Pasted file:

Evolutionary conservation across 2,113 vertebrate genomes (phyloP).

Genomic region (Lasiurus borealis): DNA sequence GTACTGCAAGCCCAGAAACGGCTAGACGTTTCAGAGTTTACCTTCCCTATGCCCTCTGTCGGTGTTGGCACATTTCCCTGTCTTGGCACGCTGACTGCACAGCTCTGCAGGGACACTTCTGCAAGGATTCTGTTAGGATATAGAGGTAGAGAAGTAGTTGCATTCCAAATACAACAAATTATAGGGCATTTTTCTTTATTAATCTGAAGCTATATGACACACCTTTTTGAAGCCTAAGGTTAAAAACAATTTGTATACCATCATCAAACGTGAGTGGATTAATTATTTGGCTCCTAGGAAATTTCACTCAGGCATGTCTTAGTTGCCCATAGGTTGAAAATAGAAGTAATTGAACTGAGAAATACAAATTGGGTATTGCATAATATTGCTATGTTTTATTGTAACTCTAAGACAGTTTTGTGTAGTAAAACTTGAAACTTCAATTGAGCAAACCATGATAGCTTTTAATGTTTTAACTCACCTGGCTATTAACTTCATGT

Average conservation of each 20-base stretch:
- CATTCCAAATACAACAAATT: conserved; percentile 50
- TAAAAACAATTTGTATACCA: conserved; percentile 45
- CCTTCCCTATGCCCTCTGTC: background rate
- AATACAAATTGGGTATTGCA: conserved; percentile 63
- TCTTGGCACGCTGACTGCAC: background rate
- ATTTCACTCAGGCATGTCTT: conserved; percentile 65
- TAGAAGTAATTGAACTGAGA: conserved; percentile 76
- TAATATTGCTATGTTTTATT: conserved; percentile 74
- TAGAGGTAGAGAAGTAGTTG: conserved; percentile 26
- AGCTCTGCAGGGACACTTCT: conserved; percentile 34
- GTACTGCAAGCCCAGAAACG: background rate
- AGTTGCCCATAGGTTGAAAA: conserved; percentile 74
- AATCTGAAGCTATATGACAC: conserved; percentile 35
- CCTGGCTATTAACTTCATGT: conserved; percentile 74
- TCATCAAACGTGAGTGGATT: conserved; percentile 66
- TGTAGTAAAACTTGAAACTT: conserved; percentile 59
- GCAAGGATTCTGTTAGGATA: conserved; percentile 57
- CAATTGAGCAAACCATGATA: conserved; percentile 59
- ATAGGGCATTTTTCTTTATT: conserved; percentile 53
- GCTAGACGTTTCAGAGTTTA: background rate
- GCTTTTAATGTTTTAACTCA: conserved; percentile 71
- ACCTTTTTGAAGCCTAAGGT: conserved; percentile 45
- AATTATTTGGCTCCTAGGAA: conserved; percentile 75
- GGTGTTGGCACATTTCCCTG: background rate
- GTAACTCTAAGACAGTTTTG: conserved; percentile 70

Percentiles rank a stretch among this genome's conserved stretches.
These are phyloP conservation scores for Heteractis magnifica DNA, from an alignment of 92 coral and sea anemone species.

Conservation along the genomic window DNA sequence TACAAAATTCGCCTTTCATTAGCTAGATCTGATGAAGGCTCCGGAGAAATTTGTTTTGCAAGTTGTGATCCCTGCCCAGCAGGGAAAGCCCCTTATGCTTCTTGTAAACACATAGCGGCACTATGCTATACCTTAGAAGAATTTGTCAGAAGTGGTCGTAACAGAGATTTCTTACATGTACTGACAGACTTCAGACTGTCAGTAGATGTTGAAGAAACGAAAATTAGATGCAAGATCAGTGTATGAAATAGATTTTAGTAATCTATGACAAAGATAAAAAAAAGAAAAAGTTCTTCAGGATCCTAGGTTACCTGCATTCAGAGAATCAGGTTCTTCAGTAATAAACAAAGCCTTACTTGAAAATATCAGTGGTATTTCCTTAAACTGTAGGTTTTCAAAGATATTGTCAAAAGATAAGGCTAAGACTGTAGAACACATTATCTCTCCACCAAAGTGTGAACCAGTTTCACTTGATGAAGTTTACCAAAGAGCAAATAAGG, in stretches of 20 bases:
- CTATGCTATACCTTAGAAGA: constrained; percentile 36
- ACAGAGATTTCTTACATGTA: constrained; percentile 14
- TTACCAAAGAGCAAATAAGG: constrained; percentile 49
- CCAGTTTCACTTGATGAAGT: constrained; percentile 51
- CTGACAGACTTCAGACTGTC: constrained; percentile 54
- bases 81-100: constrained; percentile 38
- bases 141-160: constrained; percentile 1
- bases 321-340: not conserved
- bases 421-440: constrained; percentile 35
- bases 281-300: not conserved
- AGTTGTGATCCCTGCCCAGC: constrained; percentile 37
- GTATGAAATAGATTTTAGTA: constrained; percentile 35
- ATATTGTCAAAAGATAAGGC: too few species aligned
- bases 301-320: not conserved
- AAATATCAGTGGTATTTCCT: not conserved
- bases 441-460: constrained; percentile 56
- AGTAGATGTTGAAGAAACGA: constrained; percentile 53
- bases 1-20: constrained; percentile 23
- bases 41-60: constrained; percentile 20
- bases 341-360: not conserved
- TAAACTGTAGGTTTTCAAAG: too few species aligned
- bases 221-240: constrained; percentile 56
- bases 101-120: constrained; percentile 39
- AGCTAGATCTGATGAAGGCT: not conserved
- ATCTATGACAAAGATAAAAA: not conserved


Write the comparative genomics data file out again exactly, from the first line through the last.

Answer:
Evolutionary conservation across 2,113 vertebrate genomes (phyloP).

Genomic region (Lasiurus borealis): DNA sequence GTACTGCAAGCCCAGAAACGGCTAGACGTTTCAGAGTTTACCTTCCCTATGCCCTCTGTCGGTGTTGGCACATTTCCCTGTCTTGGCACGCTGACTGCACAGCTCTGCAGGGACACTTCTGCAAGGATTCTGTTAGGATATAGAGGTAGAGAAGTAGTTGCATTCCAAATACAACAAATTATAGGGCATTTTTCTTTATTAATCTGAAGCTATATGACACACCTTTTTGAAGCCTAAGGTTAAAAACAATTTGTATACCATCATCAAACGTGAGTGGATTAATTATTTGGCTCCTAGGAAATTTCACTCAGGCATGTCTTAGTTGCCCATAGGTTGAAAATAGAAGTAATTGAACTGAGAAATACAAATTGGGTATTGCATAATATTGCTATGTTTTATTGTAACTCTAAGACAGTTTTGTGTAGTAAAACTTGAAACTTCAATTGAGCAAACCATGATAGCTTTTAATGTTTTAACTCACCTGGCTATTAACTTCATGT

Average conservation of each 20-base stretch:
- CATTCCAAATACAACAAATT: conserved; percentile 50
- TAAAAACAATTTGTATACCA: conserved; percentile 45
- CCTTCCCTATGCCCTCTGTC: background rate
- AATACAAATTGGGTATTGCA: conserved; percentile 63
- TCTTGGCACGCTGACTGCAC: background rate
- ATTTCACTCAGGCATGTCTT: conserved; percentile 65
- TAGAAGTAATTGAACTGAGA: conserved; percentile 76
- TAATATTGCTATGTTTTATT: conserved; percentile 74
- TAGAGGTAGAGAAGTAGTTG: conserved; percentile 26
- AGCTCTGCAGGGACACTTCT: conserved; percentile 34
- GTACTGCAAGCCCAGAAACG: background rate
- AGTTGCCCATAGGTTGAAAA: conserved; percentile 74
- AATCTGAAGCTATATGACAC: conserved; percentile 35
- CCTGGCTATTAACTTCATGT: conserved; percentile 74
- TCATCAAACGTGAGTGGATT: conserved; percentile 66
- TGTAGTAAAACTTGAAACTT: conserved; percentile 59
- GCAAGGATTCTGTTAGGATA: conserved; percentile 57
- CAATTGAGCAAACCATGATA: conserved; percentile 59
- ATAGGGCATTTTTCTTTATT: conserved; percentile 53
- GCTAGACGTTTCAGAGTTTA: background rate
- GCTTTTAATGTTTTAACTCA: conserved; percentile 71
- ACCTTTTTGAAGCCTAAGGT: conserved; percentile 45
- AATTATTTGGCTCCTAGGAA: conserved; percentile 75
- GGTGTTGGCACATTTCCCTG: background rate
- GTAACTCTAAGACAGTTTTG: conserved; percentile 70

Percentiles rank a stretch among this genome's conserved stretches.
These are phyloP conservation scores for Heteractis magnifica DNA, from an alignment of 92 coral and sea anemone species.

Conservation along the genomic window DNA sequence TACAAAATTCGCCTTTCATTAGCTAGATCTGATGAAGGCTCCGGAGAAATTTGTTTTGCAAGTTGTGATCCCTGCCCAGCAGGGAAAGCCCCTTATGCTTCTTGTAAACACATAGCGGCACTATGCTATACCTTAGAAGAATTTGTCAGAAGTGGTCGTAACAGAGATTTCTTACATGTACTGACAGACTTCAGACTGTCAGTAGATGTTGAAGAAACGAAAATTAGATGCAAGATCAGTGTATGAAATAGATTTTAGTAATCTATGACAAAGATAAAAAAAAGAAAAAGTTCTTCAGGATCCTAGGTTACCTGCATTCAGAGAATCAGGTTCTTCAGTAATAAACAAAGCCTTACTTGAAAATATCAGTGGTATTTCCTTAAACTGTAGGTTTTCAAAGATATTGTCAAAAGATAAGGCTAAGACTGTAGAACACATTATCTCTCCACCAAAGTGTGAACCAGTTTCACTTGATGAAGTTTACCAAAGAGCAAATAAGG, in stretches of 20 bases:
- CTATGCTATACCTTAGAAGA: constrained; percentile 36
- ACAGAGATTTCTTACATGTA: constrained; percentile 14
- TTACCAAAGAGCAAATAAGG: constrained; percentile 49
- CCAGTTTCACTTGATGAAGT: constrained; percentile 51
- CTGACAGACTTCAGACTGTC: constrained; percentile 54
- bases 81-100: constrained; percentile 38
- bases 141-160: constrained; percentile 1
- bases 321-340: not conserved
- bases 421-440: constrained; percentile 35
- bases 281-300: not conserved
- AGTTGTGATCCCTGCCCAGC: constrained; percentile 37
- GTATGAAATAGATTTTAGTA: constrained; percentile 35
- ATATTGTCAAAAGATAAGGC: too few species aligned
- bases 301-320: not conserved
- AAATATCAGTGGTATTTCCT: not conserved
- bases 441-460: constrained; percentile 56
- AGTAGATGTTGAAGAAACGA: constrained; percentile 53
- bases 1-20: constrained; percentile 23
- bases 41-60: constrained; percentile 20
- bases 341-360: not conserved
- TAAACTGTAGGTTTTCAAAG: too few species aligned
- bases 221-240: constrained; percentile 56
- bases 101-120: constrained; percentile 39
- AGCTAGATCTGATGAAGGCT: not conserved
- ATCTATGACAAAGATAAAAA: not conserved